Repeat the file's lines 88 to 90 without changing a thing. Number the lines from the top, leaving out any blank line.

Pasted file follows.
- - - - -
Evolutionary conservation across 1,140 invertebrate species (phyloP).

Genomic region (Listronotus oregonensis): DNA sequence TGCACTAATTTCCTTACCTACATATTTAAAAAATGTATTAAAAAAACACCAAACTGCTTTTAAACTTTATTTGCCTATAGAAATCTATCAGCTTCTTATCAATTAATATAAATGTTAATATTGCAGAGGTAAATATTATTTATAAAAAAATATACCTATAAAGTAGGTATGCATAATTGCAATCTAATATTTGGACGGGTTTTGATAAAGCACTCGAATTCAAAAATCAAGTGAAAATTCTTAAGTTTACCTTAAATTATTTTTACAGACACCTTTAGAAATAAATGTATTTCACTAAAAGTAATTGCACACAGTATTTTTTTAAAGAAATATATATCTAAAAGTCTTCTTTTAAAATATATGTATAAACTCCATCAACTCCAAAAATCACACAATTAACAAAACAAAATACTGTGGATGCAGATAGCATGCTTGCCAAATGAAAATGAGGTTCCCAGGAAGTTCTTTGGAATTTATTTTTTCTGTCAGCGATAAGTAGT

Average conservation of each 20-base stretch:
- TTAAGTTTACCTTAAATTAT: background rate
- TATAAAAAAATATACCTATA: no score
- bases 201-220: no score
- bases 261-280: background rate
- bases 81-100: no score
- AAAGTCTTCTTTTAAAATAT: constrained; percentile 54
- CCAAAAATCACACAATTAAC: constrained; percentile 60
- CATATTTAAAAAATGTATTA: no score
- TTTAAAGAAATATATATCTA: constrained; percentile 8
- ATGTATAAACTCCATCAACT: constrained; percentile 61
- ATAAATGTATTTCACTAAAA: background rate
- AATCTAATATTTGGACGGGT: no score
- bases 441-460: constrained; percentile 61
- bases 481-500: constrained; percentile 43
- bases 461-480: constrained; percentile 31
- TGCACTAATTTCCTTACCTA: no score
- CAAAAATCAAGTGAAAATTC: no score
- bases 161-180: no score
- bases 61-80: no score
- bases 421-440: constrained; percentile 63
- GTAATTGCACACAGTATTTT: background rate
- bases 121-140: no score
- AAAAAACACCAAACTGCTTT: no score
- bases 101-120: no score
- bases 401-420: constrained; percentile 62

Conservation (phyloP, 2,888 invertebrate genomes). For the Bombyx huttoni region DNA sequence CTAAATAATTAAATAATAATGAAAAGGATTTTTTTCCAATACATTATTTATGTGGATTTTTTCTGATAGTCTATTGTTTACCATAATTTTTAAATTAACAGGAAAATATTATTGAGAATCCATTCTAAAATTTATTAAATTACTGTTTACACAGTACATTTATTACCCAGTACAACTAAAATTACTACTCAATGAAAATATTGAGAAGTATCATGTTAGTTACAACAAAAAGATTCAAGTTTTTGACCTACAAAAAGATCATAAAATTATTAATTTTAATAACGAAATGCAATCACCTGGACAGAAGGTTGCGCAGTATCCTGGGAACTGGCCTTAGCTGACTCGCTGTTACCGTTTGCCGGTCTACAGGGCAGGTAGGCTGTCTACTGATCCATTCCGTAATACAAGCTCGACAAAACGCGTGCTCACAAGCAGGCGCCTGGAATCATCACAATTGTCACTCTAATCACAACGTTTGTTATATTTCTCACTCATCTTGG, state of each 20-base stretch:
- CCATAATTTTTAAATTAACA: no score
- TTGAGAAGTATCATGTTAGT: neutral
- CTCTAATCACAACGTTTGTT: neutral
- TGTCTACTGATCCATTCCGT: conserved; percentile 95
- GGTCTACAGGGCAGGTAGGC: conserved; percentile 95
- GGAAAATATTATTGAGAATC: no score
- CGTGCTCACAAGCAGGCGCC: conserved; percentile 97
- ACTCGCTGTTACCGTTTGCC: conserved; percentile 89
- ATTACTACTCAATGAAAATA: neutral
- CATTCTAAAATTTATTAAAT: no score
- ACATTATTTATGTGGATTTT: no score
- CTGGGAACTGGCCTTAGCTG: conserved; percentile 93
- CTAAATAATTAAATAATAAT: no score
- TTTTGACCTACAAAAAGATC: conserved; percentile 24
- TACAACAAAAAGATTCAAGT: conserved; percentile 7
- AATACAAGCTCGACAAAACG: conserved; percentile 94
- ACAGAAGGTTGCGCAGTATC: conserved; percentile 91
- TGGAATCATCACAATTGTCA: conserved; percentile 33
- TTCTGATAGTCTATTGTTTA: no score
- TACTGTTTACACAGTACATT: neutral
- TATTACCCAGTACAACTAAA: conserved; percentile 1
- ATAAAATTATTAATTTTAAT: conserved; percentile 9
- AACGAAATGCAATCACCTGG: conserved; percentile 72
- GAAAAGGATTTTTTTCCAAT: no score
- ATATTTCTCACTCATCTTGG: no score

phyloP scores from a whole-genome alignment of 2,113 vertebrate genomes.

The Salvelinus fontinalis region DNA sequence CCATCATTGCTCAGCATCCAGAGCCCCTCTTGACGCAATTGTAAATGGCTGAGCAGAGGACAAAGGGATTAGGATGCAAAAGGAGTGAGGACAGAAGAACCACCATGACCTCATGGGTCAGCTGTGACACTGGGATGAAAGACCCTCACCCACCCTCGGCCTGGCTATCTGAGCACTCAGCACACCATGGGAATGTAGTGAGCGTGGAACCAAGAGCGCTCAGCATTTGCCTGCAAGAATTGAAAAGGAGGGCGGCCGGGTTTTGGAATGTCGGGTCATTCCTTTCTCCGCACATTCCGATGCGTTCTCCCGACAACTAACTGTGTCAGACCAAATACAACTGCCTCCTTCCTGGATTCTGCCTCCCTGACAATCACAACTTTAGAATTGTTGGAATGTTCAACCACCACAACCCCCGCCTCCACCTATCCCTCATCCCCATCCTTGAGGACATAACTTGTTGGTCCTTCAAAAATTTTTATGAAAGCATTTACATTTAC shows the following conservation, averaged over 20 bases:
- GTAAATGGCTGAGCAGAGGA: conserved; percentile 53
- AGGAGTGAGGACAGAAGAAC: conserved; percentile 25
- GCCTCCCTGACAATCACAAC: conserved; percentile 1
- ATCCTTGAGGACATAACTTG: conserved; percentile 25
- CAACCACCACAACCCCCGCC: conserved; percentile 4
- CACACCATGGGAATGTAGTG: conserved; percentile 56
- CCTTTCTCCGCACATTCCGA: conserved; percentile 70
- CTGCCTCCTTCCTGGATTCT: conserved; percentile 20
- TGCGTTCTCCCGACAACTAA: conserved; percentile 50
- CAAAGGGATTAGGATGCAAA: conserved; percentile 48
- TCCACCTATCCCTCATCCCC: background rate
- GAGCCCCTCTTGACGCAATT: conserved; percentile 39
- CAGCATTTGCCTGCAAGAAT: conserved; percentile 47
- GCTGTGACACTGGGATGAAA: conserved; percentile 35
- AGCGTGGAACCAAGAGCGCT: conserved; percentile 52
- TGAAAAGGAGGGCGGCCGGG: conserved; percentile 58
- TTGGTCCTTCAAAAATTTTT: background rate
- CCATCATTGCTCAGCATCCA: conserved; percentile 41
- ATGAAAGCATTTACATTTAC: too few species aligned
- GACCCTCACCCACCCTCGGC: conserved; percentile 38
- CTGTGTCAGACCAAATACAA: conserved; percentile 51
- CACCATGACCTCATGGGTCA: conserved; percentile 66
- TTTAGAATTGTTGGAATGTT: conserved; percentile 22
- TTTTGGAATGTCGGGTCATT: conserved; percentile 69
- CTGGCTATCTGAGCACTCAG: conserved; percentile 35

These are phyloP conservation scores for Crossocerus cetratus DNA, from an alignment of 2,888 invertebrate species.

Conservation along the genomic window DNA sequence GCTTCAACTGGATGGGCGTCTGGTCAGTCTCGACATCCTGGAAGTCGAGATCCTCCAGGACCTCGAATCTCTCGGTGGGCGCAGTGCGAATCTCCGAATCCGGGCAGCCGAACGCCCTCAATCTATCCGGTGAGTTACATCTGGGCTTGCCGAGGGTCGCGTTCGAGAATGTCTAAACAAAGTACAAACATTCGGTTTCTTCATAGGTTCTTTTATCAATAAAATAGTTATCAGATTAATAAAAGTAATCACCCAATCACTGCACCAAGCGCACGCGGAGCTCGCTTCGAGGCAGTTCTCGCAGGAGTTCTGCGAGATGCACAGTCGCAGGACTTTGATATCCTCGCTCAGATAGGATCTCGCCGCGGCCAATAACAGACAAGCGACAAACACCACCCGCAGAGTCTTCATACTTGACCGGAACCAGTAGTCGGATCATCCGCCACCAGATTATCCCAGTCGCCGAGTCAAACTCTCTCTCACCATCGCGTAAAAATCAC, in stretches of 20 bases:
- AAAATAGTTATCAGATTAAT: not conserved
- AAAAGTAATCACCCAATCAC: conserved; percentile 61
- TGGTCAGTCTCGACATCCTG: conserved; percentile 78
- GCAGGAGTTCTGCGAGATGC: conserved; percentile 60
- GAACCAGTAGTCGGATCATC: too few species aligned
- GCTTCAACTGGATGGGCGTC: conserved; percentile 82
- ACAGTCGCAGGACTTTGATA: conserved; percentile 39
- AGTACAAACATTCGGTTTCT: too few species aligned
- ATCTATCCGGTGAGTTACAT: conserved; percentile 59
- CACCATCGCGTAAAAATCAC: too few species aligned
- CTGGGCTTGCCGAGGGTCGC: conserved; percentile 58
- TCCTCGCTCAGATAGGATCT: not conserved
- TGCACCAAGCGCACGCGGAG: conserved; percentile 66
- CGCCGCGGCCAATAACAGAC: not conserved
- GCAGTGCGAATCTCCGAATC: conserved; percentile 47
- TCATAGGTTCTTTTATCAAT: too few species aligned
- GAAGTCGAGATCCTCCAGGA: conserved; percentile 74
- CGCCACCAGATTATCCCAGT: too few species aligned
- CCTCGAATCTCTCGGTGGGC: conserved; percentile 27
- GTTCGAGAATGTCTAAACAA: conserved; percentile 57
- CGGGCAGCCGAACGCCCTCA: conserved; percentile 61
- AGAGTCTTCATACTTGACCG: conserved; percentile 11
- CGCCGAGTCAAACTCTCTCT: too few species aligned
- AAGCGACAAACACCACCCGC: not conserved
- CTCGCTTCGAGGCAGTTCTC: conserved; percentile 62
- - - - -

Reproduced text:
- GAACCAGTAGTCGGATCATC: too few species aligned
- GCTTCAACTGGATGGGCGTC: conserved; percentile 82
- ACAGTCGCAGGACTTTGATA: conserved; percentile 39